(A knowledgeable stock clerk at the Nuthouse 24-hour hardware store on E. 29th St. said the key to an accurate reading would be to put the thermometer’s bulb on the bench surface. Fortunately, the $7 indoor/outdoor thermometer that was used had — for the “outdoor” reader — an external wire with a metal piece at its tip that could be placed directly onto the bench surface. The “indoor” reading, which measured the “ambient” temperature, was also very high, around 118 degrees Fahrenheit. Both readings were literally “off the chart,” surpassing the thermometer’s highest marked reading of 100 degrees, though there were hash marks above 100 degrees indicating what the temperature was. The Nuthouse clerk suggested he also had an infrared gun that could measure the bench’s temperature by shooting a beam at it, but that was too pricey at $60.)

However, it doesn’t take a rocket scientist to see that the combination of strong sunlight and the benches’ dark, heat-absorbing color creates a powerful rump-roasting effect.

This startling effect was seen in action when, as The Villager was taking the bench’s temperature, two New York University Law School students sat down a few feet away on a sun-seared section of the seating to eat their deli takeout.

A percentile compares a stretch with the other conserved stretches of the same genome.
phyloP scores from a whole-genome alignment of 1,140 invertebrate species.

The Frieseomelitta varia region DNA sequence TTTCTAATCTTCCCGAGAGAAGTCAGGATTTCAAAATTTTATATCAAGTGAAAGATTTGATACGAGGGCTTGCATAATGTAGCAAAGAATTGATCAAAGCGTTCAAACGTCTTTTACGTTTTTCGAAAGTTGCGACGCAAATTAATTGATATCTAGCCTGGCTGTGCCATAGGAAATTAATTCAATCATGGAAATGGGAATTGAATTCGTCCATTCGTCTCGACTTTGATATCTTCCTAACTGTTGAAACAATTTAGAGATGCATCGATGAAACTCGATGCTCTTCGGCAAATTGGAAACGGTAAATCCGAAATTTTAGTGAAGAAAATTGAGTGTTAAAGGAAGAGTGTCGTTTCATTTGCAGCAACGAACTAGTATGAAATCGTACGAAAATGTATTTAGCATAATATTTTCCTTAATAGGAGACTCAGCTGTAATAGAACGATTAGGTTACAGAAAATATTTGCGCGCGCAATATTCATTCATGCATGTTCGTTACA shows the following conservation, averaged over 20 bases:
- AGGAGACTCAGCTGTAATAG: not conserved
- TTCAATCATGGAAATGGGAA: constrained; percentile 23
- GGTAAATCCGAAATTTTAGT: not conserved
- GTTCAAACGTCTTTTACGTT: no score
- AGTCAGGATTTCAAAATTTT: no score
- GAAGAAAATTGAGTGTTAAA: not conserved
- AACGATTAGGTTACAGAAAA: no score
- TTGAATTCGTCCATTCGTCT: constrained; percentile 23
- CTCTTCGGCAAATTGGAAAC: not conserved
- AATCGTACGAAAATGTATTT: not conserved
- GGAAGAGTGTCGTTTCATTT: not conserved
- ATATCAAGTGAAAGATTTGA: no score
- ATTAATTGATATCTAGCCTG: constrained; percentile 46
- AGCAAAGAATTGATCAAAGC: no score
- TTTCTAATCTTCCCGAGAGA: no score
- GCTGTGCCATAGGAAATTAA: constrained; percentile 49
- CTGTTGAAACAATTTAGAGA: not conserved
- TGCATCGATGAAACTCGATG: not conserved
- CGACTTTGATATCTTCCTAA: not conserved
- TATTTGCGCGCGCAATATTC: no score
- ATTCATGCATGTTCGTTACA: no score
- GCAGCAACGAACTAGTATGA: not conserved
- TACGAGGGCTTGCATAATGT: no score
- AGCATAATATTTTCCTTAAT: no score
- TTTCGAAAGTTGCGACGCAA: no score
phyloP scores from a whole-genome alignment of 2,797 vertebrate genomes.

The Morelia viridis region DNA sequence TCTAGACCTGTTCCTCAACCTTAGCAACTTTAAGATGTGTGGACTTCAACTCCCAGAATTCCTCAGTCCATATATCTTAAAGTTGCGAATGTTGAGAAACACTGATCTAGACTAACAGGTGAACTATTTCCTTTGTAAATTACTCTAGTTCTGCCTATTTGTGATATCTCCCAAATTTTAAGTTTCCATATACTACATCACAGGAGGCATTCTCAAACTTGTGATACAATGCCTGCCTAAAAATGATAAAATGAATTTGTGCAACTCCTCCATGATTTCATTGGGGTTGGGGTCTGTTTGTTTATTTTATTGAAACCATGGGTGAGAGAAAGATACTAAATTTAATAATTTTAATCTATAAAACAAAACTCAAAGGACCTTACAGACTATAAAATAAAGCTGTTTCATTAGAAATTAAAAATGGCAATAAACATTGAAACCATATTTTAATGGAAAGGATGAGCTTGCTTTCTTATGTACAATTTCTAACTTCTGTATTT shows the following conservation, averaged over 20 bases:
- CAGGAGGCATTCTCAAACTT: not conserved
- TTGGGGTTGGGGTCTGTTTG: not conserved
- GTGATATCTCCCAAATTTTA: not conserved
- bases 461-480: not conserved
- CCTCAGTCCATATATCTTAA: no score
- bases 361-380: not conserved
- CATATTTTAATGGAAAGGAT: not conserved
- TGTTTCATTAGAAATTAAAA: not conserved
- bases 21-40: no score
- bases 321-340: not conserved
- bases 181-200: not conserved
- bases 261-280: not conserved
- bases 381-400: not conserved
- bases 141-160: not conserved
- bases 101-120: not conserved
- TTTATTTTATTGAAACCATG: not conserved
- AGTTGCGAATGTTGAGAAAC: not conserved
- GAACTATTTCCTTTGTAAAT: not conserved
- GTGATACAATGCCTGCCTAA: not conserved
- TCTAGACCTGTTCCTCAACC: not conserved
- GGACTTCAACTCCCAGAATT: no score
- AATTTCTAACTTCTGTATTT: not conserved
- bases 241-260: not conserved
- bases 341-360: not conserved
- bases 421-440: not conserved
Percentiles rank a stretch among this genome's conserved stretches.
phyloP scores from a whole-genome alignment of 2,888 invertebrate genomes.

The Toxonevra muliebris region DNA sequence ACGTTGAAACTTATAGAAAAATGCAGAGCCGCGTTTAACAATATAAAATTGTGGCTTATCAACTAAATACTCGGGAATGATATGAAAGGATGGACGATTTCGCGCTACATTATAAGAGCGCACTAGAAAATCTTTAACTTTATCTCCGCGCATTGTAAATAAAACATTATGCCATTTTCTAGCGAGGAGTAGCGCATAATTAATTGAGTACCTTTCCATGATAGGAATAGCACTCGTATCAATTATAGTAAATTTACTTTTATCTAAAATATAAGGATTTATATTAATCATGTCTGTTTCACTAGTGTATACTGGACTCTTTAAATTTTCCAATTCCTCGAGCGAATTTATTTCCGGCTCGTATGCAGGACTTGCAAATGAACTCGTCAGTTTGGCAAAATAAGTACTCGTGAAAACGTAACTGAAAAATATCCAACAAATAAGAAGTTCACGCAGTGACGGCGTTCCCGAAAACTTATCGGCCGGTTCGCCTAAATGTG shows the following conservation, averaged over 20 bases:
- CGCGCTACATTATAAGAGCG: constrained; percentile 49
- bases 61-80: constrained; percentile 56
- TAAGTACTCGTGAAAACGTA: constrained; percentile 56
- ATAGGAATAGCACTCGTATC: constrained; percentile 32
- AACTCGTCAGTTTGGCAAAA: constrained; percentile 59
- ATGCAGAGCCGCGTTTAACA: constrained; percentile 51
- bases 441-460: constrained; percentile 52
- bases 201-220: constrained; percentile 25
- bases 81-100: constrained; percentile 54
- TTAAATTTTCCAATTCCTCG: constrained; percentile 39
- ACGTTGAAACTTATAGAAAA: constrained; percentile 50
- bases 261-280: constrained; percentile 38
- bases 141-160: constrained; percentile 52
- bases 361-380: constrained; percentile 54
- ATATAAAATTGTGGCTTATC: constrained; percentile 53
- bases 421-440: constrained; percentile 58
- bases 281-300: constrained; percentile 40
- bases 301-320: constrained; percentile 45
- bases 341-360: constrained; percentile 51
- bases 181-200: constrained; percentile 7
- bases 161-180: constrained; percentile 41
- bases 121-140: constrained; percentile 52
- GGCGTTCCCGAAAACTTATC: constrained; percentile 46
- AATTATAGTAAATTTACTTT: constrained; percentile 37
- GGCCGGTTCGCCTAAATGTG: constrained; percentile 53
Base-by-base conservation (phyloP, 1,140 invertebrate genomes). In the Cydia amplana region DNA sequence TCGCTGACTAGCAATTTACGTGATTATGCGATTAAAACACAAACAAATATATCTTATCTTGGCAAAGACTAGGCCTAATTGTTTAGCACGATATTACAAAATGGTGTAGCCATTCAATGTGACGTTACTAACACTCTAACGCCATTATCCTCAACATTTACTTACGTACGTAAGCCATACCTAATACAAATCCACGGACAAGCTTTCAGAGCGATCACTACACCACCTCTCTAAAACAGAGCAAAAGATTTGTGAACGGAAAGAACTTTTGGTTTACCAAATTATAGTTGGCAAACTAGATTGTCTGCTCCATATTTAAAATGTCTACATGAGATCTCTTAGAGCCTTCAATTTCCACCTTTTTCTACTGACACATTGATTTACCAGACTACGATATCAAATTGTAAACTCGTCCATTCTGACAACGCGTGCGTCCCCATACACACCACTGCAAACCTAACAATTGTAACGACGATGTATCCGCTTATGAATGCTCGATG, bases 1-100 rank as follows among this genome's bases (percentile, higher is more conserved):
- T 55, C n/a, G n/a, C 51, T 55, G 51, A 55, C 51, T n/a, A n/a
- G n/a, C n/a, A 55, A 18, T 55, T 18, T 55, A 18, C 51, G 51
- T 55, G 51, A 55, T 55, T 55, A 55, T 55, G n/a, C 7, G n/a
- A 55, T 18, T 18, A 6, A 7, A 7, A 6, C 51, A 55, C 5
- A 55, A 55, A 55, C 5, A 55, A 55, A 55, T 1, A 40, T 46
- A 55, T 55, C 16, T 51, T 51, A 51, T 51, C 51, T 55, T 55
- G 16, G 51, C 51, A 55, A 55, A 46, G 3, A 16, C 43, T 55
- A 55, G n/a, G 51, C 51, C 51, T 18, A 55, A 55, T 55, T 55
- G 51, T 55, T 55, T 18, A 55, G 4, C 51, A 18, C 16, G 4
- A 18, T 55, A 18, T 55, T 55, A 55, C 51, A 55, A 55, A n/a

As soon as she took her seat, Hélène Sironneau, 24, could be heard quietly uttering something in surprise and her face registered a slightly shocked look. She immediately touched the bench’s surface with her hand to check how hot it was.

The bench is really blazing, right? she was asked.

“Yeah, I burned my ass! You can quote me if you want,” she said.

The thermometer’s metal cord took a direct reading of the bench’s surface temperature.

Her friend, Dennis Berkel, 21, offered that the bench’s temperature was so cooking that, “I think you can fry an egg [on it] — maybe not boil the water.”